Monoallelic expression of the protease inhibitor gene in humans, sheep, and cattle

Monoallelic expression of the protease inhibitor gene in humans, sheep, and cattle Alpha 1-antitrypsin (AAT) deficiency is a genetic disorder that is associated with emphysema and liver disease because of mutations in the protease inhibitor (PI) gene. Although AAT deficiency is known to be an autosomal recessive disorder, some heterozygous individuals have been found to be affected. In this study, a polymorphism-based approach was used to study the expression status of the PI gene in humans, sheep, and cattle. RT-PCR products obtained from a total of 141 tissues were analyzed by direct sequencing and RFLP. Genomic DNA and cDNA from saliva from human individuals, including a family of four and two families of two, were sequenced. Thirteen individuals showed biallelic expression, and three individuals showed monoallelic expression. This differential expression of the PI gene might elucidate the puzzling heterozygote controversy in which heterozygotes have been found to be affected with AAT deficiency. Sheep and cattle tissues showed a complex pattern of expression. In most sheep tissues (17/25), PI transcripts were expressed from both parental alleles; in three tissues, PI transcripts were expressed preferentially from one allele and partially expressed from the other allele; in eight tissues, PI transcripts were monoallelically expressed. Comparisons of the expression patterns of cattle fetuses and their dams show that the PI gene is biallelically expressed in fetuses and predominantly monoallelically expressed in the dams. The expression analysis of the bovine PI transcripts in the different tissues demonstrated sporadic pattern of expression with preferential monoalleleic expression for some tissues and preferential biallelic expression for other tissues. http://www.deepdyve.com/assets/images/DeepDyve-Logo-lg.png Mammalian Genome Springer Journals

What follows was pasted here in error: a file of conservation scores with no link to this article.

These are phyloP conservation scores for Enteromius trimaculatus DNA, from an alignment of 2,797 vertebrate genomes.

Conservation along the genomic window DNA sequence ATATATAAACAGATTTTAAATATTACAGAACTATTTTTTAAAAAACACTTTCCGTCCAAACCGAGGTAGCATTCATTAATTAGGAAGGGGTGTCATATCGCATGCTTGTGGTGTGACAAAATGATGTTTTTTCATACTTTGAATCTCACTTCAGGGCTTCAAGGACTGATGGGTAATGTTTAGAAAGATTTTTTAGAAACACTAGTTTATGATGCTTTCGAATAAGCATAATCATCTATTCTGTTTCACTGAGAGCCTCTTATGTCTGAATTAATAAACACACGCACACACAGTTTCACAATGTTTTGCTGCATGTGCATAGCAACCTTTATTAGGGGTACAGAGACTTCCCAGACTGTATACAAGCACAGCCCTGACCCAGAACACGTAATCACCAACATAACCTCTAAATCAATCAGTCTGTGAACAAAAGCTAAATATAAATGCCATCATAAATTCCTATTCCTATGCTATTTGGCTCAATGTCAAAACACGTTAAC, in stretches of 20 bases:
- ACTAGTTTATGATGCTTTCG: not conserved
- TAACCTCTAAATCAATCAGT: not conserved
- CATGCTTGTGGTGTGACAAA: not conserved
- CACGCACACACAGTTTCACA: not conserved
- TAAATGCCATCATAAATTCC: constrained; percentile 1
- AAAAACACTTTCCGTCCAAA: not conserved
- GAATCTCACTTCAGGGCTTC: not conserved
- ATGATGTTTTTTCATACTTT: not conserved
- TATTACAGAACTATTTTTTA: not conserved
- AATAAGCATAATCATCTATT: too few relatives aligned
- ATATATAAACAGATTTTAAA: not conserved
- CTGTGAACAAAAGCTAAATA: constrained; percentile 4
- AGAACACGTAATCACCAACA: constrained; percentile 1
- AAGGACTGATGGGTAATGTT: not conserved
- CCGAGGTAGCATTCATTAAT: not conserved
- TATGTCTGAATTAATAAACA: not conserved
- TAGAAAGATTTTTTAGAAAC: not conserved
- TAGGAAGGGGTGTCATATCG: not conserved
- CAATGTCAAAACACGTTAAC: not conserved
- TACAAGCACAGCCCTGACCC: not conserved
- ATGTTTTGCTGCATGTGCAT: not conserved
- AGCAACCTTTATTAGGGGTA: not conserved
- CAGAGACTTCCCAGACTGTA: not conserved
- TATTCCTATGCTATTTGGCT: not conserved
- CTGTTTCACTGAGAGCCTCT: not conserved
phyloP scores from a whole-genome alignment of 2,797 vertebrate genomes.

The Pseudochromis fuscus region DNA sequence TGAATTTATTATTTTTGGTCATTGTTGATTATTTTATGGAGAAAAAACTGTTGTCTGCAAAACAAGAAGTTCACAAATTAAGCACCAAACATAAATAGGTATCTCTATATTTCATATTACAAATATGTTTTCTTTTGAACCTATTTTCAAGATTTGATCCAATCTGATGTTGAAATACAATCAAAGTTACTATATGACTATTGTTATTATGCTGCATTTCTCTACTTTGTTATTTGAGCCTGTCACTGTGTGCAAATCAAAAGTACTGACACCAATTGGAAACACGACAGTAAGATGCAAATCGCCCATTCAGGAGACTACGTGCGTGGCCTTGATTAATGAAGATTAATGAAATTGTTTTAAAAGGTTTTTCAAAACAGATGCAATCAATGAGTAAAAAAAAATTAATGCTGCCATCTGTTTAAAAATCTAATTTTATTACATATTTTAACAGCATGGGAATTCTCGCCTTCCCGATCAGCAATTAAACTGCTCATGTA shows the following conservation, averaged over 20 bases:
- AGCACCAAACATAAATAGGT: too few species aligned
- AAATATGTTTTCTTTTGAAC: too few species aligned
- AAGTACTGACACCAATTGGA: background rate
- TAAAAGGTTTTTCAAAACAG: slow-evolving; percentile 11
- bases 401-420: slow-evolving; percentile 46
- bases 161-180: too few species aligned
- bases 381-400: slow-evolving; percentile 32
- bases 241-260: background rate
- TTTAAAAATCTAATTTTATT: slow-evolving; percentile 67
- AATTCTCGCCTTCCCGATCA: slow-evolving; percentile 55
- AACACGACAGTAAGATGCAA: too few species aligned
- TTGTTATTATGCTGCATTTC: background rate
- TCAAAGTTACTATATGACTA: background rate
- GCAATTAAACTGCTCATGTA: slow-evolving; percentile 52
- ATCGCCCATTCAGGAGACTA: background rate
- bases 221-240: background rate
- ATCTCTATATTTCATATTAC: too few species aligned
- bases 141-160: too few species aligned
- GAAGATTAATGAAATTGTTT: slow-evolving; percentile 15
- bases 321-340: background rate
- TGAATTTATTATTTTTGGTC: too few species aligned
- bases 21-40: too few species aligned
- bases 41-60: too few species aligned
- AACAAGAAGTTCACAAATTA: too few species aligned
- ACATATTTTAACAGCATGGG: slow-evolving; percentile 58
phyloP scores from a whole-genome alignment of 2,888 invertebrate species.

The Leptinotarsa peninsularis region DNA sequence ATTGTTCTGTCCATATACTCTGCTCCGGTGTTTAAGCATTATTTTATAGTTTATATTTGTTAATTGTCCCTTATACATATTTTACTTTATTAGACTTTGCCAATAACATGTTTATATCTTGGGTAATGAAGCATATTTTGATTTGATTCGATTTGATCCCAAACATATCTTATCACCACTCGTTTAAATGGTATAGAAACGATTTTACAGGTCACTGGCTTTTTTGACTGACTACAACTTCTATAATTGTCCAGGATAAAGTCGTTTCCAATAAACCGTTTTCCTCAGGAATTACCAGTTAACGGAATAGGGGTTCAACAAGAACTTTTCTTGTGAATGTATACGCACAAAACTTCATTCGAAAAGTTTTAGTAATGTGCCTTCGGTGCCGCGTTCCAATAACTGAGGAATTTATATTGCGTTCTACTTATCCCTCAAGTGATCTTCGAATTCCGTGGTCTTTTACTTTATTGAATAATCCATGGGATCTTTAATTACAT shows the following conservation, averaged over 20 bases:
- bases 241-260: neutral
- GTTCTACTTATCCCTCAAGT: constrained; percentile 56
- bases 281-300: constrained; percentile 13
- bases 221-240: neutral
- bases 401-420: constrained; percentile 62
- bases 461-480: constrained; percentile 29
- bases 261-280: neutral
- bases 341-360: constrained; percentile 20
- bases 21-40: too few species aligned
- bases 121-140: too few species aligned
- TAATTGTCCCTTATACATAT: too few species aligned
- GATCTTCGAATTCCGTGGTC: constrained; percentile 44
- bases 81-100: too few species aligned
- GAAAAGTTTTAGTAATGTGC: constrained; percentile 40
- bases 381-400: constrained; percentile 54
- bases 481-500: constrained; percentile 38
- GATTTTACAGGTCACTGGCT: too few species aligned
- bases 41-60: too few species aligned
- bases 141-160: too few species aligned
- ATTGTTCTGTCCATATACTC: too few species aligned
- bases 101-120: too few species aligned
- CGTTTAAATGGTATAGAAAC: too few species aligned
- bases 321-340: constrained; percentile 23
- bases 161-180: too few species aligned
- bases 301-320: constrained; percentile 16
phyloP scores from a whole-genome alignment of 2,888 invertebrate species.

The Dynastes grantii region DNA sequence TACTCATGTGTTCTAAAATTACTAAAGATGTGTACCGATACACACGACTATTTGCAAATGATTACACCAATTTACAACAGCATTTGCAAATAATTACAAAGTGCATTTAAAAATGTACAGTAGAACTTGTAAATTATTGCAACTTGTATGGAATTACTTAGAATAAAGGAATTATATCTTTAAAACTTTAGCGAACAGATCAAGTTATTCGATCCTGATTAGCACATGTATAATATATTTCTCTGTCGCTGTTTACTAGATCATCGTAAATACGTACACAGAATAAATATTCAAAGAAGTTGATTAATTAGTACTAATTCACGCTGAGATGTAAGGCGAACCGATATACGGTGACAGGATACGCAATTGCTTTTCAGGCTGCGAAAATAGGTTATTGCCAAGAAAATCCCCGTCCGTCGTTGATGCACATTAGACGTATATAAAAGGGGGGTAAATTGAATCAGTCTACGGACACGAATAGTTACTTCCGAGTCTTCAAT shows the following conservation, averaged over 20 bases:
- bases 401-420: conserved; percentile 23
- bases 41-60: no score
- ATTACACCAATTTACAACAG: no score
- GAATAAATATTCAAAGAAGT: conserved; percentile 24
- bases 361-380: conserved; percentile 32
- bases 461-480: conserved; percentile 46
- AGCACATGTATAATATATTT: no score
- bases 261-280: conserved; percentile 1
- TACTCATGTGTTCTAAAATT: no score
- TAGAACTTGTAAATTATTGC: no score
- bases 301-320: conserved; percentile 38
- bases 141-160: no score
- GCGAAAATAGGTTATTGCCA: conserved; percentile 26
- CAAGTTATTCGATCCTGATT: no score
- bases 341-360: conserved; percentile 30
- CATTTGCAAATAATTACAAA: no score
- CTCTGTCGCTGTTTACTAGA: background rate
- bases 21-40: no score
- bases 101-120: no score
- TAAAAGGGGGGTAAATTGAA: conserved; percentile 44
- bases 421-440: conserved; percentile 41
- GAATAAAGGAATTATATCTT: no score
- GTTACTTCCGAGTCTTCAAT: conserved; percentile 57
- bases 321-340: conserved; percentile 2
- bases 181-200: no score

Monoallelic expression of the protease inhibitor gene in humans, sheep, and cattle

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Publisher
Springer-Verlag
Copyright
Copyright © 2005 by Springer Science+Business Media, Inc.
Subject
Life Sciences; Anatomy; Cell Biology; Zoology
ISSN
0938-8990
eISSN
1432-1777
D.O.I.
10.1007/s00335-004-2431-z
Publisher site
See Article on Publisher Site

Abstract

Alpha 1-antitrypsin (AAT) deficiency is a genetic disorder that is associated with emphysema and liver disease because of mutations in the protease inhibitor (PI) gene. Although AAT deficiency is known to be an autosomal recessive disorder, some heterozygous individuals have been found to be affected. In this study, a polymorphism-based approach was used to study the expression status of the PI gene in humans, sheep, and cattle. RT-PCR products obtained from a total of 141 tissues were analyzed by direct sequencing and RFLP. Genomic DNA and cDNA from saliva from human individuals, including a family of four and two families of two, were sequenced. Thirteen individuals showed biallelic expression, and three individuals showed monoallelic expression. This differential expression of the PI gene might elucidate the puzzling heterozygote controversy in which heterozygotes have been found to be affected with AAT deficiency. Sheep and cattle tissues showed a complex pattern of expression. In most sheep tissues (17/25), PI transcripts were expressed from both parental alleles; in three tissues, PI transcripts were expressed preferentially from one allele and partially expressed from the other allele; in eight tissues, PI transcripts were monoallelically expressed. Comparisons of the expression patterns of cattle fetuses and their dams show that the PI gene is biallelically expressed in fetuses and predominantly monoallelically expressed in the dams. The expression analysis of the bovine PI transcripts in the different tissues demonstrated sporadic pattern of expression with preferential monoalleleic expression for some tissues and preferential biallelic expression for other tissues.

Journal

Mammalian GenomeSpringer Journals

Published: Jan 1, 2004

References

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